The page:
As I am building my Windows 8 – Hyper V environment to support my various SharePoint servers, I ran into an issue while creating an External switch in my Hyper-V Switch Manager. I ran into an issue while creating an External Switch and attaching it to my WiFi adapter on my laptop.
**Please note: I take no responsiblity for your computer/laptop if it breaks. I did this scenario on my work laptop to support my project work. Please follow my steps with caution.
Failed while adding virtual Ethernet switch connections.
So here was my work around:
- Go to Control Panel
- Go to Hardware and Sound
- Go to Device Manager (Under Devices and Printers Tab) – Run as Administrator
- Go to Network Adapters – Look for your WiFi adapter/device.
- Next, right click on it and click uninstall. (Keep the driver.)
- Next, right click on Network Adapters – Click SCAN FOR CHANGES
(Your WiFi adapter should reappear.)
Reboot your machine.
Next, when I rebooted my laptop; I had to resupply the WiFi password for my connection. I got back on the network.
Then when I create the External Network Switch; I did not receive an error.
If you want to follow a great guide on how to build a SharePoint Farm on Windows 8, please go to my good friend’s blog, SharePoint Ryan!
If you have virtual servers (VMWare, Hyper-V, Virtual Box, etc.) running Windows operating system that does not have Internet connectivity; you will see the operating system services run slow. An example is opening up PowerShell command prompt. This could take up to 30 seconds at times. Open Internet Explorer. Then open an internal website. This could take some time.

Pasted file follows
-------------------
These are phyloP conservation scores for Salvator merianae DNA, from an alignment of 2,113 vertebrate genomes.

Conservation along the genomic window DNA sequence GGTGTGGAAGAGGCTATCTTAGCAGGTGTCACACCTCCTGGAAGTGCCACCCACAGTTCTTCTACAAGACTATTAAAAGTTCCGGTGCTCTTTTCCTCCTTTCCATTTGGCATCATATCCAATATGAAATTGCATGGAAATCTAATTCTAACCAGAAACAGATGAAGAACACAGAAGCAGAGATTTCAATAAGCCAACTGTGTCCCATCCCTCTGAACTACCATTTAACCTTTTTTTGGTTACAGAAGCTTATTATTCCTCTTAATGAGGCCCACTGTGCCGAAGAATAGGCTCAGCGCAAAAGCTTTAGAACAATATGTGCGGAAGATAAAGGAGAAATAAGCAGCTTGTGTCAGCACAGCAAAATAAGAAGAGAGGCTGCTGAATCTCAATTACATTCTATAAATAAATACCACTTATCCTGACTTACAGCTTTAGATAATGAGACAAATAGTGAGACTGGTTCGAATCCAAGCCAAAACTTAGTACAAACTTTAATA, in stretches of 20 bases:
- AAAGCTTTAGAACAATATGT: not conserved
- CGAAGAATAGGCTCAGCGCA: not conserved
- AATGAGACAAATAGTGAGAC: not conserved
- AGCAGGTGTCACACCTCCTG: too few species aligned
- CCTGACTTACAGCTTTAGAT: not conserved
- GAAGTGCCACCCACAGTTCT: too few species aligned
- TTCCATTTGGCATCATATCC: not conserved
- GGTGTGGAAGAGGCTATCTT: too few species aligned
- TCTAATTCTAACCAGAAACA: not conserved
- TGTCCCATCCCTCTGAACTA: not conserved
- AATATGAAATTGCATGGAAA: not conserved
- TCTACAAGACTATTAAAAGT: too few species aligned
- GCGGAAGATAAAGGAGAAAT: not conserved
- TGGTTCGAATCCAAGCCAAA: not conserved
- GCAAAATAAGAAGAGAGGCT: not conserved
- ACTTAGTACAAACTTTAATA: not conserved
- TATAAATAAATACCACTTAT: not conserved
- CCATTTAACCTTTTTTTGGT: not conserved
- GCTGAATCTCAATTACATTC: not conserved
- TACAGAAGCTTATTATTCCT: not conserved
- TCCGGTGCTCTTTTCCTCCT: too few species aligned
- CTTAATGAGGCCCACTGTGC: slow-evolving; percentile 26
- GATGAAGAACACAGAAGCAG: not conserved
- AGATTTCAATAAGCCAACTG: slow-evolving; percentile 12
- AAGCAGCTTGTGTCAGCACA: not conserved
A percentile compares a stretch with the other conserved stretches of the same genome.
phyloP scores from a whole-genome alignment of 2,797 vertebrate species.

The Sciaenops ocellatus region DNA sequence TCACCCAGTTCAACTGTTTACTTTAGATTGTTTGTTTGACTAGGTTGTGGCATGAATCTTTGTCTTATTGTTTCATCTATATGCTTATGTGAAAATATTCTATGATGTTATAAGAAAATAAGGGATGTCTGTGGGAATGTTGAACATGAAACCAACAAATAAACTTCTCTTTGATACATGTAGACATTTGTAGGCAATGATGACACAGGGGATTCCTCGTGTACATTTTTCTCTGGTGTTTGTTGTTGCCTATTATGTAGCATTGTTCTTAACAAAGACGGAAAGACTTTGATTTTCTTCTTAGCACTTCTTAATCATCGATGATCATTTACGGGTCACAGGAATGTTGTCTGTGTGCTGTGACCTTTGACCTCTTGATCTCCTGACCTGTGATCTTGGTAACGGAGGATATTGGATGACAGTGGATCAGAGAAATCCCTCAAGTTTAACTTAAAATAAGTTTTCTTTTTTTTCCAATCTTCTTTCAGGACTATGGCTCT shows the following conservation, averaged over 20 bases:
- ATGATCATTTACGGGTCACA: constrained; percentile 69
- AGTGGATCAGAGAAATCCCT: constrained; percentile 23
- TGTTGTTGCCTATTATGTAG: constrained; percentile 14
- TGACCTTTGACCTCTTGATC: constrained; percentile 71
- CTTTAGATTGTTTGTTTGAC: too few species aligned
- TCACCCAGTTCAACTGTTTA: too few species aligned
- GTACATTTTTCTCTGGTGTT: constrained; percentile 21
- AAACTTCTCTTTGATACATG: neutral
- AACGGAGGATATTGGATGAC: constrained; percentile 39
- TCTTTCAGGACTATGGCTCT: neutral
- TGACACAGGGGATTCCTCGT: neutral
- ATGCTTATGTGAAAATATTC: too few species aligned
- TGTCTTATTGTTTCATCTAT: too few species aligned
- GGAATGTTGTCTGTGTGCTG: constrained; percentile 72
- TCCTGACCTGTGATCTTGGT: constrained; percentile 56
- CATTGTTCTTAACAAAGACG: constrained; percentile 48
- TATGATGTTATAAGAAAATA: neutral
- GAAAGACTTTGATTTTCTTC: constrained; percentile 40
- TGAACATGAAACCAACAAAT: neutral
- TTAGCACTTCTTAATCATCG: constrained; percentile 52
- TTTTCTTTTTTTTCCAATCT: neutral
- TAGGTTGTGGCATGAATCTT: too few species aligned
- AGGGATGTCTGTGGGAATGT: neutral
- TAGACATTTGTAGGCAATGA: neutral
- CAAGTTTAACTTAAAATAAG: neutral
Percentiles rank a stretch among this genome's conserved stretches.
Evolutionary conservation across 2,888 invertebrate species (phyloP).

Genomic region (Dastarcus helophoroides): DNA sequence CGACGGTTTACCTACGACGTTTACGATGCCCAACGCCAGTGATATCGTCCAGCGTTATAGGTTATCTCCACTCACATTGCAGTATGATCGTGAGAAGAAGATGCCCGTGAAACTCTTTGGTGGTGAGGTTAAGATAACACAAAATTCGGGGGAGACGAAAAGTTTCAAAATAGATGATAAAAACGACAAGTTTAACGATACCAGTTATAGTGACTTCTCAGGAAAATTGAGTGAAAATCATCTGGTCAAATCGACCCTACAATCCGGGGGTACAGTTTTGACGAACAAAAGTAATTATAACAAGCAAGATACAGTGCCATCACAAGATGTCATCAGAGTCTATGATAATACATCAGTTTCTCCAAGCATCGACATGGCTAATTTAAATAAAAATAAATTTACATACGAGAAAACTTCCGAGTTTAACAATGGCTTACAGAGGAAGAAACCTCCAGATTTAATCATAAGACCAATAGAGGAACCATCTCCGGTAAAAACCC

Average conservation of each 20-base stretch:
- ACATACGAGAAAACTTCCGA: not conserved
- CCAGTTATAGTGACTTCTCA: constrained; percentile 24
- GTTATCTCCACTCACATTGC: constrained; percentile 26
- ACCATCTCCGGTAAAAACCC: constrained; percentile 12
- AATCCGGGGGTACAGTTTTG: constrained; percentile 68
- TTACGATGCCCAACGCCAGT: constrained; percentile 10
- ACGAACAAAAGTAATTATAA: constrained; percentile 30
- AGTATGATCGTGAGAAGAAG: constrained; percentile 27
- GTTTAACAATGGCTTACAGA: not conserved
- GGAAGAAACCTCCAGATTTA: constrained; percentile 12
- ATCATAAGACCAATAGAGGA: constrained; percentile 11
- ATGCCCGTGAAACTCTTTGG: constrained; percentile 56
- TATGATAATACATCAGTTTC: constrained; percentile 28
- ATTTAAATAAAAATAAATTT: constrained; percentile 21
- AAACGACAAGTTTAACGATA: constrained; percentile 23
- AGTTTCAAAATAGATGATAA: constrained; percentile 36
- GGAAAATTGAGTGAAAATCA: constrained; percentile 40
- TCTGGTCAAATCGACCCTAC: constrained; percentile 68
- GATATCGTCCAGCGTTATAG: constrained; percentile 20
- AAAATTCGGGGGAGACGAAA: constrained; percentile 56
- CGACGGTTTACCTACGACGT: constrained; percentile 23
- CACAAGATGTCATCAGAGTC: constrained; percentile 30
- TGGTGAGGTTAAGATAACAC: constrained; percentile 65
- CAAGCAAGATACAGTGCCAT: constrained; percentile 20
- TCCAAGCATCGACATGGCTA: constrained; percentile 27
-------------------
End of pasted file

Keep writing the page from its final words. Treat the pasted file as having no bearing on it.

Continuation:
Want to know why?
[box type=”info”]Here is the answer:
It’s a known issue with Windows. It’s trying to check certificates to see if they have been revoked. However, it slows down the operations within the operating system until the check times out. [/box]
To avoid this issue, you can fix the issue a couple of ways. Manual or script it with PowerShell.
Go to Tools => Internet Options =>Advanced tab => Under Security: uncheck “Check for Server Certificate Revocation(requires restart)[/box]
[box]Set-ItemProperty -Path HKCU\software\microsoft\windows\currentversion\internet settings\ -Name “CertificateRevocation” -Value =”0″[/box]
[box type=”bio”]A special thank you to John Chism and his team for coming up with this solution.[/box]
I live and die with my virtual servers on my local computers to test proof-of-concepts; PowerShell scripts, backup/recovery scenarios, and many other important aspects to my job as a Web and SharePoint Administrator.
But one aggrevating thing is the Windows 2008 Activation feature that creeps up if you do not manage it.
I found a great TechNet article on how to extended the grace period in Virtual Environments. This will work with VMWare Workstation, VirtualBox, Virtual Server, and Hyper-V. In theory, it should work in other virtual enviornments.
Here is a link to the entire article.